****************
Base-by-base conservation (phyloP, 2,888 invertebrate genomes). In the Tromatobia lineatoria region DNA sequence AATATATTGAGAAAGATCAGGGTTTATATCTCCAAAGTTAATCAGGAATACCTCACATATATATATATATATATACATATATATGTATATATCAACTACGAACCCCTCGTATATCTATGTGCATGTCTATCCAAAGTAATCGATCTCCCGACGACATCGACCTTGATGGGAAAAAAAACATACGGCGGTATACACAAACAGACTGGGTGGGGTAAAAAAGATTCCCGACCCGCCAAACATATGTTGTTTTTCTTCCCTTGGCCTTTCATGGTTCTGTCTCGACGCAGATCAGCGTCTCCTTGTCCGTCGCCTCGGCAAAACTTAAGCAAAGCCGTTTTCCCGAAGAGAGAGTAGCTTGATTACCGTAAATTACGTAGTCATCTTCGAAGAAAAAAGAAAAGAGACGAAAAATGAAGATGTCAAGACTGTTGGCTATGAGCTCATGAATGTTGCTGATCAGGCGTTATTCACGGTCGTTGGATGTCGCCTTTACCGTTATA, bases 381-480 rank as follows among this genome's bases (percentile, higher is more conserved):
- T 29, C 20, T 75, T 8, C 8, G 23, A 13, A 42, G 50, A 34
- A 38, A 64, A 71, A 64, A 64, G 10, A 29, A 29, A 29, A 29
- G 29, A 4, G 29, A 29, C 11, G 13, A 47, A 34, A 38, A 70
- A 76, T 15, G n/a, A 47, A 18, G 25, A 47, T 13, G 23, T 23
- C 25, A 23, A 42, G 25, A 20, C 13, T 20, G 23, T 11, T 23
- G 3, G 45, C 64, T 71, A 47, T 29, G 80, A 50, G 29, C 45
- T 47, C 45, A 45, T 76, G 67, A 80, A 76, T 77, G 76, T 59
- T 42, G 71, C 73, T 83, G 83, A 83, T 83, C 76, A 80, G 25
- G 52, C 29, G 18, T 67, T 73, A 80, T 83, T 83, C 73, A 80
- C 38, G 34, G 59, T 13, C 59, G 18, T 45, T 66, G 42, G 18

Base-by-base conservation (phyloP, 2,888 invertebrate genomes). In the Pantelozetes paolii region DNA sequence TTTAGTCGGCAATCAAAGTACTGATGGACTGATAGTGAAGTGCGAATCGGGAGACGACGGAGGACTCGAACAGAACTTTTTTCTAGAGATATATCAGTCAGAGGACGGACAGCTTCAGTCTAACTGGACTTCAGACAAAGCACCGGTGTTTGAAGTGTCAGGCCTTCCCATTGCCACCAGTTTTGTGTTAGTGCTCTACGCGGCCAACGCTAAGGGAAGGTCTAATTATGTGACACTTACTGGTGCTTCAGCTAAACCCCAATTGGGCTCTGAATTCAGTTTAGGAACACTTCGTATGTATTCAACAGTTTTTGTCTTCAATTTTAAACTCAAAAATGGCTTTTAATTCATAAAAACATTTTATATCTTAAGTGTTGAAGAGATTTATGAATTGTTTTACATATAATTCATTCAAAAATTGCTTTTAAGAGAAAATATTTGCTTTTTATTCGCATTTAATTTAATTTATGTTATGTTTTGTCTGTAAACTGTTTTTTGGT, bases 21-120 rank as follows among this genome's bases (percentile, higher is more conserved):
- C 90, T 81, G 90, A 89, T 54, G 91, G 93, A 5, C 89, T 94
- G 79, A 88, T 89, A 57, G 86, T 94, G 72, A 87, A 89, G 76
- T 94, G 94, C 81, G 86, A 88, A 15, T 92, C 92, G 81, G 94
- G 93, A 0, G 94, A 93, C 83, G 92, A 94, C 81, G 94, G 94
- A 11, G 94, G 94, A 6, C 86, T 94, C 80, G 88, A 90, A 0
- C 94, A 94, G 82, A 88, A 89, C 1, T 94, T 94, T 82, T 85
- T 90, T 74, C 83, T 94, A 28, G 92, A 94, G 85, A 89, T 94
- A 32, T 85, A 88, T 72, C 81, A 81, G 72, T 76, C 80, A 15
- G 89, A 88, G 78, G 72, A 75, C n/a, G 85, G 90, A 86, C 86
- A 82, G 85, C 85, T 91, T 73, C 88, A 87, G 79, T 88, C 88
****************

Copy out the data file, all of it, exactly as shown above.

Base-by-base conservation (phyloP, 2,888 invertebrate genomes). In the Tromatobia lineatoria region DNA sequence AATATATTGAGAAAGATCAGGGTTTATATCTCCAAAGTTAATCAGGAATACCTCACATATATATATATATATATACATATATATGTATATATCAACTACGAACCCCTCGTATATCTATGTGCATGTCTATCCAAAGTAATCGATCTCCCGACGACATCGACCTTGATGGGAAAAAAAACATACGGCGGTATACACAAACAGACTGGGTGGGGTAAAAAAGATTCCCGACCCGCCAAACATATGTTGTTTTTCTTCCCTTGGCCTTTCATGGTTCTGTCTCGACGCAGATCAGCGTCTCCTTGTCCGTCGCCTCGGCAAAACTTAAGCAAAGCCGTTTTCCCGAAGAGAGAGTAGCTTGATTACCGTAAATTACGTAGTCATCTTCGAAGAAAAAAGAAAAGAGACGAAAAATGAAGATGTCAAGACTGTTGGCTATGAGCTCATGAATGTTGCTGATCAGGCGTTATTCACGGTCGTTGGATGTCGCCTTTACCGTTATA, bases 381-480 rank as follows among this genome's bases (percentile, higher is more conserved):
- T 29, C 20, T 75, T 8, C 8, G 23, A 13, A 42, G 50, A 34
- A 38, A 64, A 71, A 64, A 64, G 10, A 29, A 29, A 29, A 29
- G 29, A 4, G 29, A 29, C 11, G 13, A 47, A 34, A 38, A 70
- A 76, T 15, G n/a, A 47, A 18, G 25, A 47, T 13, G 23, T 23
- C 25, A 23, A 42, G 25, A 20, C 13, T 20, G 23, T 11, T 23
- G 3, G 45, C 64, T 71, A 47, T 29, G 80, A 50, G 29, C 45
- T 47, C 45, A 45, T 76, G 67, A 80, A 76, T 77, G 76, T 59
- T 42, G 71, C 73, T 83, G 83, A 83, T 83, C 76, A 80, G 25
- G 52, C 29, G 18, T 67, T 73, A 80, T 83, T 83, C 73, A 80
- C 38, G 34, G 59, T 13, C 59, G 18, T 45, T 66, G 42, G 18

Base-by-base conservation (phyloP, 2,888 invertebrate genomes). In the Pantelozetes paolii region DNA sequence TTTAGTCGGCAATCAAAGTACTGATGGACTGATAGTGAAGTGCGAATCGGGAGACGACGGAGGACTCGAACAGAACTTTTTTCTAGAGATATATCAGTCAGAGGACGGACAGCTTCAGTCTAACTGGACTTCAGACAAAGCACCGGTGTTTGAAGTGTCAGGCCTTCCCATTGCCACCAGTTTTGTGTTAGTGCTCTACGCGGCCAACGCTAAGGGAAGGTCTAATTATGTGACACTTACTGGTGCTTCAGCTAAACCCCAATTGGGCTCTGAATTCAGTTTAGGAACACTTCGTATGTATTCAACAGTTTTTGTCTTCAATTTTAAACTCAAAAATGGCTTTTAATTCATAAAAACATTTTATATCTTAAGTGTTGAAGAGATTTATGAATTGTTTTACATATAATTCATTCAAAAATTGCTTTTAAGAGAAAATATTTGCTTTTTATTCGCATTTAATTTAATTTATGTTATGTTTTGTCTGTAAACTGTTTTTTGGT, bases 21-120 rank as follows among this genome's bases (percentile, higher is more conserved):
- C 90, T 81, G 90, A 89, T 54, G 91, G 93, A 5, C 89, T 94
- G 79, A 88, T 89, A 57, G 86, T 94, G 72, A 87, A 89, G 76
- T 94, G 94, C 81, G 86, A 88, A 15, T 92, C 92, G 81, G 94
- G 93, A 0, G 94, A 93, C 83, G 92, A 94, C 81, G 94, G 94
- A 11, G 94, G 94, A 6, C 86, T 94, C 80, G 88, A 90, A 0
- C 94, A 94, G 82, A 88, A 89, C 1, T 94, T 94, T 82, T 85
- T 90, T 74, C 83, T 94, A 28, G 92, A 94, G 85, A 89, T 94
- A 32, T 85, A 88, T 72, C 81, A 81, G 72, T 76, C 80, A 15
- G 89, A 88, G 78, G 72, A 75, C n/a, G 85, G 90, A 86, C 86
- A 82, G 85, C 85, T 91, T 73, C 88, A 87, G 79, T 88, C 88